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Arar working with RCMP as it probes his overseas torture

CHRIS WATTIE/Chris Wattie / Reuters

Canada's federal police, long faulted for a role in the overseas torture of Canadian Maher Arar, appear to be trying to build a criminal case against the foreign officials who orchestrated his interrogation.

Mr. Arar and his legal team revealed Monday they are co-operating with an RCMP investigation. The probe, known as Project Prism, now involves a team of four detectives said to be jet-setting around the globe to gather evidence.

Unlike past probes focusing on the actions of Canadian officials, these RCMP detectives are targeting Syrian and, to a lesser extent, American officials, according to Mr. Arar's lawyer.

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After Mr. Arar lost a civil suit against the U.S. government on Monday, Paul Champ revealed that both he and his client have lately had many fruitful conversations with the Mounties. "The RCMP investigators have really gone to great lengths to build trust," he said, adding that "we speak to the RCMP investigators almost every other week."

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Mr. Champ said Mr. Arar was initially wary of Mountie detectives, but has developed "a very good rapport" after meeting half a dozen times at lawyers' offices in Toronto and Ottawa.

RCMP Project Prism is about four years old, but it stalled while probing Canadian officials. Now, the Mountie team has been "in discussion with American law enforcement officials," Mr. Champ said. He said the RCMP doesn't necessarily know all the identities of the specific U.S. officials they might hope to target. "The primary focus of the investigation has been Syrian officials."

Police declined comment. "The RCMP does not confirm or deny who or what may be the subject of a criminal investigation," said Sergeant Greg Cox, a spokesman. "Sorry, that is all."

Gar Pardy, a former Foreign Affairs official in Ottawa, recalls detectives coming to him with questions more than a year ago. "Quite clearly [the focus]was Canadian officials at that point," he said. He said he had no idea the probe may be turning international, but "if Arar says he had met with the RCMP, then that gives it a specificity it had never had before."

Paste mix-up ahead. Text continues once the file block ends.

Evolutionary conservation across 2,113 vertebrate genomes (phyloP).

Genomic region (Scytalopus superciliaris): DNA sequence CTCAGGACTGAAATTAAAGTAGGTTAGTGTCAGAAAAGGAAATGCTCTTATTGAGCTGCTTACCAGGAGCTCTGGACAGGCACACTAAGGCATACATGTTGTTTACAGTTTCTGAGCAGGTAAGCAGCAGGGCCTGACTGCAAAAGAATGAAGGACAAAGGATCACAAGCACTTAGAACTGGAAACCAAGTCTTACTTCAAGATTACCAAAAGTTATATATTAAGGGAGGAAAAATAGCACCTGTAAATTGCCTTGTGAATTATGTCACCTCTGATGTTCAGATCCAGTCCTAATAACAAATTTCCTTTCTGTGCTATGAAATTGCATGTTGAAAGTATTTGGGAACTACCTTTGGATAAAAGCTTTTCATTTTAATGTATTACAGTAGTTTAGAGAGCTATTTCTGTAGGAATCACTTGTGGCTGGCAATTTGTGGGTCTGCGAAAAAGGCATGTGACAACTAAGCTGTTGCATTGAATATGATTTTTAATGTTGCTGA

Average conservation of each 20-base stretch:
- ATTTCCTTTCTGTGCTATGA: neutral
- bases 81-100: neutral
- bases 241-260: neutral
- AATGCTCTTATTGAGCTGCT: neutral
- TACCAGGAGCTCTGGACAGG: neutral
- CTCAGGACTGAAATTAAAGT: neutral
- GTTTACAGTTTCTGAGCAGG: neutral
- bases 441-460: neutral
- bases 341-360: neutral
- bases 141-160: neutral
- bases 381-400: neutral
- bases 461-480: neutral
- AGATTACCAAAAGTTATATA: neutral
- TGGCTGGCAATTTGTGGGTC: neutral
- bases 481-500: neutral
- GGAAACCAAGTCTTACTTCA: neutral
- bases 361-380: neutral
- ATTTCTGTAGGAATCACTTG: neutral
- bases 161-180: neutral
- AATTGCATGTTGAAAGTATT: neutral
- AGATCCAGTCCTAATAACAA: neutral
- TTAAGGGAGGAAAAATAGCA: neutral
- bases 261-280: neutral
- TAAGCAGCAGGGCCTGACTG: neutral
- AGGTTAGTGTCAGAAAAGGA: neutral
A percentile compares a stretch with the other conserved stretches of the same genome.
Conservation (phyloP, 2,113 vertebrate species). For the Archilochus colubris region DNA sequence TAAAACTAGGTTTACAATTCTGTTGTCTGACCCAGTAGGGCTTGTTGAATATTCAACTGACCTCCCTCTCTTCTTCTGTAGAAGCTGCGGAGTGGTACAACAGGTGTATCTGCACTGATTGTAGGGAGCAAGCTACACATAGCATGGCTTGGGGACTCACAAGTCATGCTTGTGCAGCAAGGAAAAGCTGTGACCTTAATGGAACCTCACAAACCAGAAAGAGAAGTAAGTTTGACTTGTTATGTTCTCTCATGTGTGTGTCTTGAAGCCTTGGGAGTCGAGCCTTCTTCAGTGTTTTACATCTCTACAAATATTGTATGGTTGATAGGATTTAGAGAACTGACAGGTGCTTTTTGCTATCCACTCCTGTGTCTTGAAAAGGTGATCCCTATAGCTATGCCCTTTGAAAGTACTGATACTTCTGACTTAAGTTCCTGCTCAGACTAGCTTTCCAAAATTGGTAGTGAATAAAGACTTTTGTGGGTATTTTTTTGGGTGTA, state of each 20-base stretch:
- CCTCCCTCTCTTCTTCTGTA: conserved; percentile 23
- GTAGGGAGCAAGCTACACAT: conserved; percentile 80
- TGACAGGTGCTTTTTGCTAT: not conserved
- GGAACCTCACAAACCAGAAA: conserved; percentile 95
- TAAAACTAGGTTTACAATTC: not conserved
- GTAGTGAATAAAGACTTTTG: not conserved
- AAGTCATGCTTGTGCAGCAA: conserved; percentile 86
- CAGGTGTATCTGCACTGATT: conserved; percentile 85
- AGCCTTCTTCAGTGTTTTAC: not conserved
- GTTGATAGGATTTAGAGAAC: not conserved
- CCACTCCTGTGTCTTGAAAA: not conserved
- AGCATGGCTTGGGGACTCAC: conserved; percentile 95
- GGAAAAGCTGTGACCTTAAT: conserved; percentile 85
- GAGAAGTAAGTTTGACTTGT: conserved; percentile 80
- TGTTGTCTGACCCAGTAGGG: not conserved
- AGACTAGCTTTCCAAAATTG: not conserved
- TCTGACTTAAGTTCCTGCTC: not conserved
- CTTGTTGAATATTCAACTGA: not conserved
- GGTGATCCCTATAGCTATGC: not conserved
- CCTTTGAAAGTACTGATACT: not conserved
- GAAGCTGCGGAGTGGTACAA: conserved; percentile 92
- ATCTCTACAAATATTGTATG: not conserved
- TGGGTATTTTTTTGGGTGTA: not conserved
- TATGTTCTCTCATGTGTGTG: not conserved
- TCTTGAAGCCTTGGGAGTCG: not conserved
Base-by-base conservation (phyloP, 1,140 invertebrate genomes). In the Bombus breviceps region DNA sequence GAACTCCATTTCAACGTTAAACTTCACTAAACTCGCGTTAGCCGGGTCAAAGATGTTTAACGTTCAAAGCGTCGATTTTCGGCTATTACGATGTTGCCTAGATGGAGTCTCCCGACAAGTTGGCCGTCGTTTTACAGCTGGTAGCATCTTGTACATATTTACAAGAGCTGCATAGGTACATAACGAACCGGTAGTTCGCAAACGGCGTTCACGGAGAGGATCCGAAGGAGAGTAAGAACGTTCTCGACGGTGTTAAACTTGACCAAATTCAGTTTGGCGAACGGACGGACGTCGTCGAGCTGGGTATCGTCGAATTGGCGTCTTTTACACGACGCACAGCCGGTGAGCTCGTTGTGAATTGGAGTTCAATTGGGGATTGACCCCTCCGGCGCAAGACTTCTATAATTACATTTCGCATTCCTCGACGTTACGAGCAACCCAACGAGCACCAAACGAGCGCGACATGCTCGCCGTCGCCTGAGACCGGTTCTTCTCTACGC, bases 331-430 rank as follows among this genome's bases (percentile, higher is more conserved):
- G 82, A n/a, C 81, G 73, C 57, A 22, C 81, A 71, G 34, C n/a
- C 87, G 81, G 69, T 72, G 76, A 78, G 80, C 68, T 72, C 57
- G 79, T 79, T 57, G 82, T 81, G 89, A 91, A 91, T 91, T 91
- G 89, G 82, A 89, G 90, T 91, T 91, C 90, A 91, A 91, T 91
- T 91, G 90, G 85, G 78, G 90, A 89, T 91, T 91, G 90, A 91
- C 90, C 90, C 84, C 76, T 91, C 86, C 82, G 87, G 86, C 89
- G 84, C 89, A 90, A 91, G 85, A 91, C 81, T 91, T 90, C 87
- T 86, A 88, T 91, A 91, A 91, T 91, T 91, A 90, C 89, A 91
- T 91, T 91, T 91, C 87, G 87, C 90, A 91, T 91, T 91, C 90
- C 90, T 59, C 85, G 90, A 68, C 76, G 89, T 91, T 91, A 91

That Mr. Arar is even sitting down with the RCMP is a remarkable turnaround.

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For years, the Mounties were fingered as complicit in the Syrian-Canadian's torture, and stonewalled any public investigation of the case. Police said they feared embarrassing international partners.

Eventually, a Canadian judge faulted sloppy RCMP intelligence exchanges for wrongly elevating Mr. Arar to an al-Qaeda suspect in the eyes of the Americans after the attacks of Sept. 11, 2001. But the same judge also upheld that the Mounties never signed off on any overseas interrogation.

The blame for that lies elsewhere.

In 2002, U.S. officials arrested Mr. Arar as he passed through a New York airport. He was held for two weeks and then hustled aboard a Gulfstream jet leased by the U.S. Central Intelligence Agency.

After the CIA jet landed in the Middle East, Mr. Arar spent most of the next year imprisoned in his homeland. In Syria, he was interrogated about his relationship to other Arabs also under investigation.

Upon his return to Canada, Mr. Arar professed his innocence and successfully pressed for an inquiry. Mr. Justice Dennis O'Connor found him credible and supported his claim that Syrian jailers had beaten him with two-inch-thick electric cables. Faulted for an indirect role, Ottawa officials compensated the Arar family with $10.5-million.

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No other government has been censured - or paid a penny in compensation.

On Monday, the U.S. Supreme Court announced it would not revisit the landmark Arar v. Ashcroft case. Lower courts had upheld that lawmakers, and not judges, are to rein in the CIA.

Mr. Champ said his client disclosed his co-operation in the RCMP probe because he wanted it known that this "does not end his pursuit of justice and accountability."

Canada is a signatory to the United Nations conventions that technically gives police power to investigate torture as a rare type of international crime. Despite some recent successes in genocide and terrorism prosecutions, Canadian authorities have huge problems pursuing cases overseas.

Project Prism detectives have never visited Syria or the United States, sources said. However, they have gone to Lebanon as well as Italy.

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About the Authors
National security reporter

Focusing on Canadian matters during the past decade, Colin Freeze has reported extensively on the interplay between government, police, spy services, and the judiciary. Colin has twice been to Afghanistan to be embedded with the Canadian military. More

Parliamentary reporter

Steven Chase has covered federal politics in Ottawa for The Globe since mid-2001, arriving there a few months before 9/11. He previously worked in the paper's Vancouver and Calgary bureaus. Prior to that, he reported on Alberta politics for the Calgary Herald and the Calgary Sun, and on national issues for Alberta Report. More

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